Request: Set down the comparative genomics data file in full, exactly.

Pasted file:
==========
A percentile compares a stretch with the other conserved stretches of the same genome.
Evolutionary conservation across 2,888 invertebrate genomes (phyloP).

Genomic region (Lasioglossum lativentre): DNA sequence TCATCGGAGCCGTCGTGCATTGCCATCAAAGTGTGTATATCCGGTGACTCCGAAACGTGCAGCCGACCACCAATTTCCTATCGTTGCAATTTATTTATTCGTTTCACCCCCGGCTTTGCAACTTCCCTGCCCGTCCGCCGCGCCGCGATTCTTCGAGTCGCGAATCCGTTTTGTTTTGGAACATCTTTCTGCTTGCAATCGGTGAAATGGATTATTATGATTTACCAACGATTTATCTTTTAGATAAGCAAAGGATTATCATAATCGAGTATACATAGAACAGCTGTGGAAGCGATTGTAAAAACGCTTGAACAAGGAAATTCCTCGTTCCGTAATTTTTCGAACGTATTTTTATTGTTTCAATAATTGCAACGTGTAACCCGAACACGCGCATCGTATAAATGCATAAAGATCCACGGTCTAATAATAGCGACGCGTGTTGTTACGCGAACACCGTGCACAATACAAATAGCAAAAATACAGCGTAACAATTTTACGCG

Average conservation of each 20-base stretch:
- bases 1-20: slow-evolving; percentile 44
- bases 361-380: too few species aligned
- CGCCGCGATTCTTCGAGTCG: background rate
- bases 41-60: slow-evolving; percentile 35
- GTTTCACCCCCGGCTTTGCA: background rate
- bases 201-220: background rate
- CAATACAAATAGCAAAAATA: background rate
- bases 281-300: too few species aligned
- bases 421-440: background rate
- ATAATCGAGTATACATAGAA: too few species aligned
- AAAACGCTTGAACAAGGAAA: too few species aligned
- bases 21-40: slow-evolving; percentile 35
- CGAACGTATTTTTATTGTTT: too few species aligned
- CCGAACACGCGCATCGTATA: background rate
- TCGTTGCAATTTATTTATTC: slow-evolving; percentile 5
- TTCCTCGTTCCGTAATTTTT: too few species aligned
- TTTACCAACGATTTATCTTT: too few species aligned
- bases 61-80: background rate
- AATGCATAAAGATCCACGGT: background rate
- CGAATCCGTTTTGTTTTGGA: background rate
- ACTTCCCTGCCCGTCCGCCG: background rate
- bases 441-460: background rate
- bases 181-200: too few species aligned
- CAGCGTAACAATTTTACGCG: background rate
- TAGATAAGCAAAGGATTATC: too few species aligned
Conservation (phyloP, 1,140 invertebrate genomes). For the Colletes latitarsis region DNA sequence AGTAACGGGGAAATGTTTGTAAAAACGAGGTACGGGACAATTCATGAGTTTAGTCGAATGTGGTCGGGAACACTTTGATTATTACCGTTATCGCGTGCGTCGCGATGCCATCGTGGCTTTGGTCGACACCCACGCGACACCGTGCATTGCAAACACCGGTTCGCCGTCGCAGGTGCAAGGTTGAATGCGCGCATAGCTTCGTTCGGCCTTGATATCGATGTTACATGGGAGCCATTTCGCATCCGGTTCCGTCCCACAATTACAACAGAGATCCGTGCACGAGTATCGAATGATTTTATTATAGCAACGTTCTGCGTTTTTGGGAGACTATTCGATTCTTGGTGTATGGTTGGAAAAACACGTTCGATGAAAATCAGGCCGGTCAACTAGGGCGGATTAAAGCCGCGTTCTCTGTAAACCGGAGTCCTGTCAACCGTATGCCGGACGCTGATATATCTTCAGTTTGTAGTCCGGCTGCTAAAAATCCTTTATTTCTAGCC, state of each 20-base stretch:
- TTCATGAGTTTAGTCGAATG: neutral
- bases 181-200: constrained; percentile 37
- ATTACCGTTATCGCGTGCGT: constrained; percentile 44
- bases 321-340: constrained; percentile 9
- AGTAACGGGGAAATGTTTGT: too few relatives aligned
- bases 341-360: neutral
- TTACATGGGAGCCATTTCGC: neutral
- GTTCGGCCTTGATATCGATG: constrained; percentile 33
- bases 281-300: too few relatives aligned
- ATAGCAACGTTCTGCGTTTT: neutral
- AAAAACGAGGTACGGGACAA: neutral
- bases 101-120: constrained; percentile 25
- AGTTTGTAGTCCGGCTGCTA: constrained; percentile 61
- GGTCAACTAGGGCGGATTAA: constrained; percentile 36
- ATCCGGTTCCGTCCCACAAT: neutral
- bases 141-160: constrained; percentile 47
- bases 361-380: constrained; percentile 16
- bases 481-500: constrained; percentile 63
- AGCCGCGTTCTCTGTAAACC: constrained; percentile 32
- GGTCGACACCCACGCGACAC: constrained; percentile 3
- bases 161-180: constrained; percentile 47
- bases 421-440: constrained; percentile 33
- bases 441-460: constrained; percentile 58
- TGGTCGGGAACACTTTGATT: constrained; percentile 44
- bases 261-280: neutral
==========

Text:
A percentile compares a stretch with the other conserved stretches of the same genome.
Evolutionary conservation across 2,888 invertebrate genomes (phyloP).

Genomic region (Lasioglossum lativentre): DNA sequence TCATCGGAGCCGTCGTGCATTGCCATCAAAGTGTGTATATCCGGTGACTCCGAAACGTGCAGCCGACCACCAATTTCCTATCGTTGCAATTTATTTATTCGTTTCACCCCCGGCTTTGCAACTTCCCTGCCCGTCCGCCGCGCCGCGATTCTTCGAGTCGCGAATCCGTTTTGTTTTGGAACATCTTTCTGCTTGCAATCGGTGAAATGGATTATTATGATTTACCAACGATTTATCTTTTAGATAAGCAAAGGATTATCATAATCGAGTATACATAGAACAGCTGTGGAAGCGATTGTAAAAACGCTTGAACAAGGAAATTCCTCGTTCCGTAATTTTTCGAACGTATTTTTATTGTTTCAATAATTGCAACGTGTAACCCGAACACGCGCATCGTATAAATGCATAAAGATCCACGGTCTAATAATAGCGACGCGTGTTGTTACGCGAACACCGTGCACAATACAAATAGCAAAAATACAGCGTAACAATTTTACGCG

Average conservation of each 20-base stretch:
- bases 1-20: slow-evolving; percentile 44
- bases 361-380: too few species aligned
- CGCCGCGATTCTTCGAGTCG: background rate
- bases 41-60: slow-evolving; percentile 35
- GTTTCACCCCCGGCTTTGCA: background rate
- bases 201-220: background rate
- CAATACAAATAGCAAAAATA: background rate
- bases 281-300: too few species aligned
- bases 421-440: background rate
- ATAATCGAGTATACATAGAA: too few species aligned
- AAAACGCTTGAACAAGGAAA: too few species aligned
- bases 21-40: slow-evolving; percentile 35
- CGAACGTATTTTTATTGTTT: too few species aligned
- CCGAACACGCGCATCGTATA: background rate
- TCGTTGCAATTTATTTATTC: slow-evolving; percentile 5
- TTCCTCGTTCCGTAATTTTT: too few species aligned
- TTTACCAACGATTTATCTTT: too few species aligned
- bases 61-80: background rate
- AATGCATAAAGATCCACGGT: background rate
- CGAATCCGTTTTGTTTTGGA: background rate
- ACTTCCCTGCCCGTCCGCCG: background rate
- bases 441-460: background rate
- bases 181-200: too few species aligned
- CAGCGTAACAATTTTACGCG: background rate
- TAGATAAGCAAAGGATTATC: too few species aligned
Conservation (phyloP, 1,140 invertebrate genomes). For the Colletes latitarsis region DNA sequence AGTAACGGGGAAATGTTTGTAAAAACGAGGTACGGGACAATTCATGAGTTTAGTCGAATGTGGTCGGGAACACTTTGATTATTACCGTTATCGCGTGCGTCGCGATGCCATCGTGGCTTTGGTCGACACCCACGCGACACCGTGCATTGCAAACACCGGTTCGCCGTCGCAGGTGCAAGGTTGAATGCGCGCATAGCTTCGTTCGGCCTTGATATCGATGTTACATGGGAGCCATTTCGCATCCGGTTCCGTCCCACAATTACAACAGAGATCCGTGCACGAGTATCGAATGATTTTATTATAGCAACGTTCTGCGTTTTTGGGAGACTATTCGATTCTTGGTGTATGGTTGGAAAAACACGTTCGATGAAAATCAGGCCGGTCAACTAGGGCGGATTAAAGCCGCGTTCTCTGTAAACCGGAGTCCTGTCAACCGTATGCCGGACGCTGATATATCTTCAGTTTGTAGTCCGGCTGCTAAAAATCCTTTATTTCTAGCC, state of each 20-base stretch:
- TTCATGAGTTTAGTCGAATG: neutral
- bases 181-200: constrained; percentile 37
- ATTACCGTTATCGCGTGCGT: constrained; percentile 44
- bases 321-340: constrained; percentile 9
- AGTAACGGGGAAATGTTTGT: too few relatives aligned
- bases 341-360: neutral
- TTACATGGGAGCCATTTCGC: neutral
- GTTCGGCCTTGATATCGATG: constrained; percentile 33
- bases 281-300: too few relatives aligned
- ATAGCAACGTTCTGCGTTTT: neutral
- AAAAACGAGGTACGGGACAA: neutral
- bases 101-120: constrained; percentile 25
- AGTTTGTAGTCCGGCTGCTA: constrained; percentile 61
- GGTCAACTAGGGCGGATTAA: constrained; percentile 36
- ATCCGGTTCCGTCCCACAAT: neutral
- bases 141-160: constrained; percentile 47
- bases 361-380: constrained; percentile 16
- bases 481-500: constrained; percentile 63
- AGCCGCGTTCTCTGTAAACC: constrained; percentile 32
- GGTCGACACCCACGCGACAC: constrained; percentile 3
- bases 161-180: constrained; percentile 47
- bases 421-440: constrained; percentile 33
- bases 441-460: constrained; percentile 58
- TGGTCGGGAACACTTTGATT: constrained; percentile 44
- bases 261-280: neutral